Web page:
Eating late at night could be more worse in your diet than you think
Late-night snack attack: There are ways to fight back
It’s worse than Dracula sucking blood, the power that cookies, candies, pies, chips and ice cream have over us after the sun goes down and the dinner dishes have been washed.
New Year’s resolutions are no match for the late-night snack attack: People who count every calorie at breakfast, faithfully avoid fast-food burgers for lunch and fix nutritious evening meals suddenly lose all resolve and find themselves face-planted in the refrigerator or snack drawer in the hours between dinner and bedtime.
This after-dinner/late-night snacking is so common, dietitians have a name for people who cave in to the evening munchies.
“We call them nighttime nibblers,” says Lisa Herzig, associate professor and director of the Dietetics and Food Administration Program at Fresno State. “They’re finding themselves all of a sudden in the kitchen and all of the good habits they’ve kind of built up so far go out the door.”
Some even refuse to face facts that they’ve sabotaged their diet, believing that the calories from the snacks they consume after dinner don’t count, Herzig says.
But oh, the calories do add up.
One bag of potato chips (about 160 calories) crunched between dinner and bedtime can undo a 42-minute after-work walk. Two chocolate-chip cookies (because who eats only one?) can wipe out an hour’s walk, packing as much as 220 calories apiece – or more – if they’re the big, gooey, home-baked kind.
For Joyce Mayhew, 42, of Clovis, her nighttime snack of choice: cereal. “Tons of bowls,” she says. And, there were bowls of popcorn and lots of cheese. “I loved cheese and leftovers.”
Before she knew it, Mayhew says, “I would double the calories I ate in the whole day at nighttime.”
A drama teacher and theater director, Mayhew turned last year to Herzig, a registered dietitian, for help to stop the snacking. She has lost 20 pounds by following the advice, which includes saving out something during the day to eat before bed “because I know I’m going to want it.”
People have emotional attachments to food, Herzig says. People eat when they’re angry, sad, lovelorn, hurt, stressed. Instead of testing your snack-control willpower, let yourself eat a small amount or substitute a less-caloric item for the salty, sweet or chocolatey-smooth item that you’re craving, she says. For example: “If you want to have a candy, take it out and pre-portion it. You can still have that familiarity.”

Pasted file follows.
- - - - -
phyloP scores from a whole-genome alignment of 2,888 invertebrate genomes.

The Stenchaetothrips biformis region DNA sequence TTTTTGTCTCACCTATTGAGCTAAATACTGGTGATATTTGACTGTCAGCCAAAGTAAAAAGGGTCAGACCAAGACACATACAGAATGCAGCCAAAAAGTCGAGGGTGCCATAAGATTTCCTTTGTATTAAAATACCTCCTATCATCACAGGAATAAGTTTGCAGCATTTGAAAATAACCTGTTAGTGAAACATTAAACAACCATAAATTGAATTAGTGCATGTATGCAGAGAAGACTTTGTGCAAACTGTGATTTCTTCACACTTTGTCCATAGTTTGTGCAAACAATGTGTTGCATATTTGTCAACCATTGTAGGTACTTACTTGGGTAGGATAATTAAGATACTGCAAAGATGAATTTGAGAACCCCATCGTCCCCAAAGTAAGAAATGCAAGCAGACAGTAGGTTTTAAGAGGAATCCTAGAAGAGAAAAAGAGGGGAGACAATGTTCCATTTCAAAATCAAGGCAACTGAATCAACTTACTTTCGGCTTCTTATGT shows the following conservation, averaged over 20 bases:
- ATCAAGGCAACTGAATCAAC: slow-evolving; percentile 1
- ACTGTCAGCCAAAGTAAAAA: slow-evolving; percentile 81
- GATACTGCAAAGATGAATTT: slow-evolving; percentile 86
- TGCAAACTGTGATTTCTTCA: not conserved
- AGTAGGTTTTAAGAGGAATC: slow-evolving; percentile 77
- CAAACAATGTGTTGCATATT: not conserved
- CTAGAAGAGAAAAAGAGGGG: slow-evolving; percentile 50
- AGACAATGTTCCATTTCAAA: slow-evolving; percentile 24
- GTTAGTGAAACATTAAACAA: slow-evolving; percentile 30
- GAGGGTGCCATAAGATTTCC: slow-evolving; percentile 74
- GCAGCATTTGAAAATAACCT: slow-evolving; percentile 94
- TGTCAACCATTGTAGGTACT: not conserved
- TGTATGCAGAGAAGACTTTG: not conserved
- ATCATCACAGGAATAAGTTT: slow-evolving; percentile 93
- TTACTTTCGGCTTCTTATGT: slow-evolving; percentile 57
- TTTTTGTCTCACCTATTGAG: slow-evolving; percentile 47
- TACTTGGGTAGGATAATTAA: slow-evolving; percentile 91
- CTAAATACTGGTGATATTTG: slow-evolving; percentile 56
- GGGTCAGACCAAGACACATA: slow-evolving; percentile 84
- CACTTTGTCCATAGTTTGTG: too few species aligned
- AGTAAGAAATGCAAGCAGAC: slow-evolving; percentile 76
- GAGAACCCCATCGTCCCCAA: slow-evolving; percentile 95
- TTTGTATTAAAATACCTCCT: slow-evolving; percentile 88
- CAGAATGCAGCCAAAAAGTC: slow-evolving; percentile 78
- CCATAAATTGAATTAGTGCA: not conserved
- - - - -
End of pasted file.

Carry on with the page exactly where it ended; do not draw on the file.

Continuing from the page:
Mayhew says she also is following another tip from Herzig. “She told me to go to bed. Go to sleep.”
Studies have shown a possible link between sleep deprivation and obesity. When you’re tired, give into it, Herzig says. “Don’t fight through the fatigue with food because the food is going to wake you up. We don’t need to wake up. We actually need to sleep.”
And Herzig has her own method for avoiding snacks. “I am probably the slowest eater on the planet.” She takes 45 to 50 minutes to eat a meal. “I think we’re all in such a fast-paced world that we forget to savor our food.”
The Bee also asked people through Facebook for ways to curb after-dinner/late-night snacking.
Here are some of the tips:
▪ Take a long soak and read in the bathtub.
▪ “Eat about a handful of pine nuts. AMAZING to curb my appetite in the evening. They are full of protein and help you feel full, on fewer calories. Many more benefits as well.”
▪ “I have a bag of carrots in the fridge that I munch on. The crunching and chewing signal my brain that I am full (I eat far less) unlike the processed junk that I would normally turn to.”
▪ “Get braces – too much trouble to eat and clean the food stuck in them (lol).”
▪ “I don’t watch TV stations with food commercials. PBS, videos and on demand movies are good alternatives if you want to veg in front of the TV.”
▪ “One cup of hot decaf tea with honey helps when I’m hungry late at night.”
▪ “Eating nutritious organic food so the body doesn’t need to keep eating to get the nutrients it needs.”
▪ “Brushing teeth or chewing mint-flavored gum … the mint flavor makes food less desirable as it would ruin the flavor of many foods.”
And another suggestion, “romance,” got a nod of approval and a chuckle from Herzig.